If you wish to store paneer for two to three days, immerse the slab in water and refrigerate. Change the water every day to maintain its freshness. Paneer has a short shelf life and should be used within a week.
If you wish to make soft cottage cheese, add ½ teaspoon of cumin seeds and salt to taste before straining. Strain over the kitchen sink and then squeeze the cloth from the top while pressing the cheese into the cloth to remove any excess whey. Knead a little, store in a clean, dry container, and refrigerate. Use in a couple of days.
¨ You need at least 4 to 5 liters of 2% milk to make a kilogram of paneer (or about 16 to 20 cups of milk to make 2.2 pounds of paneer).
¨ Storing paneer for over a week is not advisable.
¨ Paneer does not melt and can be shallow fried in the form of cubes or slices.
Palak = Spinach
Paneer = Cottage cheese
500 grams or 6 cups, tightly packed
500 grams or 2 cups
Oil for seasoning
Onion, roughly chopped
Fresh cream (optional)
Blanch the thoroughly washed palak leaves for 10 minutes in lots of very hot water (do not boil palak). Remove from hot water and cool. Save some of the water as stock for blending.
In a heated pot, add the oil, cumin seeds, and coriander seeds, and fry for a minute or until the cumin seeds begin to sputter. Add the garlic, slit green chilies, and onion and fry until onions become opaque. Add the turmeric powder and fry for half a minute. Add this seasoning to the blanched palak and cool.
Blend all of the above into a rough paste with a little of the palak stock.
Heat a little oil in a pot, add the paneer, and stir-fry for 1 minute. Pour in the blended and seasoned palak and add salt. Cook on a high flame for 5 to 6 minutes or until it just starts to boil. Remove from the stove. Garnish with fresh cream and serve with rice or rotis.
© Blanching the spinach for more than 5 or 10 minutes will change its color.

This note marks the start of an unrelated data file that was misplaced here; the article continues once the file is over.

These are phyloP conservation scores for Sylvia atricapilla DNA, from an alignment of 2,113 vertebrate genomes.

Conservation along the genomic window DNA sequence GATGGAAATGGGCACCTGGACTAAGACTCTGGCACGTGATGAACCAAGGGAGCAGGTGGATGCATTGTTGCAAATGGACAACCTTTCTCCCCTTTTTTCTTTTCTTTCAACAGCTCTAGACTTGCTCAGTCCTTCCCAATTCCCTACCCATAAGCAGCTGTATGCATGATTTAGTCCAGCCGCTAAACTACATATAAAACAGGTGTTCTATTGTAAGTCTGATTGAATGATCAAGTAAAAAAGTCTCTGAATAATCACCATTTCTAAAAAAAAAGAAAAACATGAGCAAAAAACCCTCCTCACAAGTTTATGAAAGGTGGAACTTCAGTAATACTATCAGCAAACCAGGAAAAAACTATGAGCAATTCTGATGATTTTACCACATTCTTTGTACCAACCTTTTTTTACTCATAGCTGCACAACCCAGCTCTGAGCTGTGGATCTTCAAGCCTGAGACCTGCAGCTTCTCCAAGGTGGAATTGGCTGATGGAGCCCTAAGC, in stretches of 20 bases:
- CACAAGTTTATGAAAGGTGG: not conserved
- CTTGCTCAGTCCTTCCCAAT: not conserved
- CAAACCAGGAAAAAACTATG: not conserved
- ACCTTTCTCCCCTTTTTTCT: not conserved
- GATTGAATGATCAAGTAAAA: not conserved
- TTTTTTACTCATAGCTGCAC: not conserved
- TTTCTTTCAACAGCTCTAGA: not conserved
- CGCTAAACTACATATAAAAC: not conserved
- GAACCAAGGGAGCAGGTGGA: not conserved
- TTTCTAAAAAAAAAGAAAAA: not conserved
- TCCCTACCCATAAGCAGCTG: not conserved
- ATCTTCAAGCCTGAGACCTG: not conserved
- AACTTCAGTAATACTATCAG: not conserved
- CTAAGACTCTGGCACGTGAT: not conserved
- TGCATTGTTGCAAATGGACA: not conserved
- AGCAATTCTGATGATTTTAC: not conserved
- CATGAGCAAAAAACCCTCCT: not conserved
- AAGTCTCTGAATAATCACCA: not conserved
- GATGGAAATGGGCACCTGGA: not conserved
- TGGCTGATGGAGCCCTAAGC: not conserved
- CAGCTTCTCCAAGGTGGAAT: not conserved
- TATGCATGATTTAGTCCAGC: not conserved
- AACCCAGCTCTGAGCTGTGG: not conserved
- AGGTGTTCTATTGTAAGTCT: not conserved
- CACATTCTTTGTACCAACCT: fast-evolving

Vegans may eliminate the fresh cream and use tofu or steamed vegetables instead of paneer.
Baingan = Brinjal = Aubergines = Eggplant
Serves 4 to 6.
Eggplant, long purple
Onions, roughly chopped
5 to 6 cloves
1 tsp or per taste
Tomatoes pureed in a blender
Coriander leaves, chopped
Onion rings for garnish
Roast the eggplant directly over a high flame, rotating it from time to time until the skin burns. The inside of the eggplant will cook and become tender in the process. Clean off the skin and split open the eggplant to see if the inside has any infestation, as organically grown vegetables can easily get infested; no need to fret, simply remove the infested part and throw it away. An alternative to roasting is steaming the eggplant then peeling off the skin.
Mash the already cooked pulp roughly or blend in a blender, but not very smooth.
Blend the onions and garlic into a rough paste.
In a heated pot, add the oil, curry leaves, and onion–garlic paste and fry until most of the moisture evaporates. Lower the flame and add the turmeric powder, coriander leaves, cumin, garam masala, chili, and mango powder and fry for 15 to 20 seconds. Add the pureed tomatoes and simmer for about 10 minutes. Add the mashed eggplant and salt and mix well. Add water if the mixture is too thick. Simmer for another 10 minutes. Garnish with finely chopped coriander leaves and onion rings and serve hot with rotis.
Eggplants (thin, long purple or green)
500 grams or about 1 pound
Peanuts, raw, shelled
a pinch or two
Onion, finely chopped (optional)
Coconut, grated fresh (copra)
Coriander leaves, chopped
Wash the eggplants well, slit them into fours lengthwise, and further chop them into half-inch pieces. Put the pieces into salted water.
In a heated pot, add the oil. Add the mustard seeds and heat until they pop or sputter. Add the curry leaves and raw shelled peanuts and fry them for about 30 seconds. Add the chana daal, urad daal, and sesame seeds, and fry until the daals and the peanuts begin to turn golden. Add the asafoetida and fry for 5 more seconds. Add the chopped onions and stir-fry until onions turn opaque (optional). Add the turmeric powder and mix. Remove the eggplants from the salted water and add them to the seasoning, mix well and cook on a medium flame with the lid on. Stir occasionally. When the eggplant is half cooked, add the mango powder, salt, and multipurpose powder and mix well. Cover and cook for 10 minutes on a medium-low flame. After the eggplant has cooked, remove from heat, garnish with grated fresh coconut and coriander leaves and mix gently. Serve with chapattis or rice.
§ Some varieties of eggplants may have a bitter taste that can cause itching or discomfort inside the mouth. Eggplants oxidize quickly and turn brown. Soak in salted water after chopping them to avoid the bitterness and any change in color.
§ Avoid overcooking the eggplant to preserve its vitamins and minerals.